"I would make them all learn English;
and then I would let the clever ones learn Latin as an honour, and Greek as a treat." --Sir Winston Churchill
If your students need to review English grammar before introducing Latin Grammar, go to Simple Grammar.
Previous Lessons in the series:
Lesson 1: Latin Nouns
Lesson 2: The First Declension
Lesson 5: Present Tense
Lesson 6: The Infinitive
Lesson 7: Review
Lesson 8 Direct ObjectLesson 9: Predicate Nouns
Lesson 10: Review and Vocabulary
In Latin there is no apostrophe as a shortened form for showing possession.
Instead, a noun is given the Genitive case endings to denote possession. For example, The pirate's booty becomes " praeda piratarum" or "the booty of the pirates."
The Genitive case endings for the First Declension are "-ae" for Genitive Singular and "-arum" for Genitive Plural. Like the Accusative case endings, thse endings are added after the Nominative Plural ending has been removed from thr noun.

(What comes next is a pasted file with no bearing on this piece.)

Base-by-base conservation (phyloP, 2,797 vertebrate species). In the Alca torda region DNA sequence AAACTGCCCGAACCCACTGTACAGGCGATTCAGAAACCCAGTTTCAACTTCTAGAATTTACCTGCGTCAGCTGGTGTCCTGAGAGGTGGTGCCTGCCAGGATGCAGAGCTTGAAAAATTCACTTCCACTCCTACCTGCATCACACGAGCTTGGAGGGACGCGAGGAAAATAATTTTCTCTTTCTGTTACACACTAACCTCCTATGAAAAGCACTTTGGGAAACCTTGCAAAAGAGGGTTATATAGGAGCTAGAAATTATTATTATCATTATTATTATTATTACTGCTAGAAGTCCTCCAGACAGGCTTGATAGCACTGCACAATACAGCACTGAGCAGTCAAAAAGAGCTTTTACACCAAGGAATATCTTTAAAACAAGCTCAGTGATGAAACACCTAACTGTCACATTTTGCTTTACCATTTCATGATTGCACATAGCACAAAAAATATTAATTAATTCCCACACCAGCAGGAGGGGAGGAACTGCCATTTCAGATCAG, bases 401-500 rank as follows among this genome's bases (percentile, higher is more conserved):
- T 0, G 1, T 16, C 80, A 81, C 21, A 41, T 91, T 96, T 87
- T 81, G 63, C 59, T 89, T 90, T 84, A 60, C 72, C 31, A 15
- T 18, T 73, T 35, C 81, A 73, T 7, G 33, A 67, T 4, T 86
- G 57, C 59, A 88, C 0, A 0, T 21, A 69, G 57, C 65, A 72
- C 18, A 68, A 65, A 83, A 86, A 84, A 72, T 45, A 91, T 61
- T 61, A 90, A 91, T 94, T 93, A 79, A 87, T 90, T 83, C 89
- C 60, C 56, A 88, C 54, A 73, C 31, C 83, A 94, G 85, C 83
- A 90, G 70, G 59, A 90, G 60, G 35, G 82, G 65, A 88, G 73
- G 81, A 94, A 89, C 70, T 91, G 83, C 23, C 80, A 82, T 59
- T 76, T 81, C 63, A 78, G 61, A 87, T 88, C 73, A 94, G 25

(singular) agricola (nominative), agricolae (genitive), agricolam (Accusative); (plural) agricolae (nominative), agricolarum (genitive), agricolas (Accusative).
Translate into English:
- Filia reginae est Cornelia.
- Incolae insulae reginam laudant.
- Praeda piratarum nautas delectat.
- Filiae Corneliae sumus.
- Agricolae silvas provinciae amant.
Translate into Latin:
- You are an inhabitant of the island also.
- They are not carrying the poet's money.
- She is the goddess of Rome
- You (plural) often tell stories of the fight.
- I am waiting for the pirate's booty.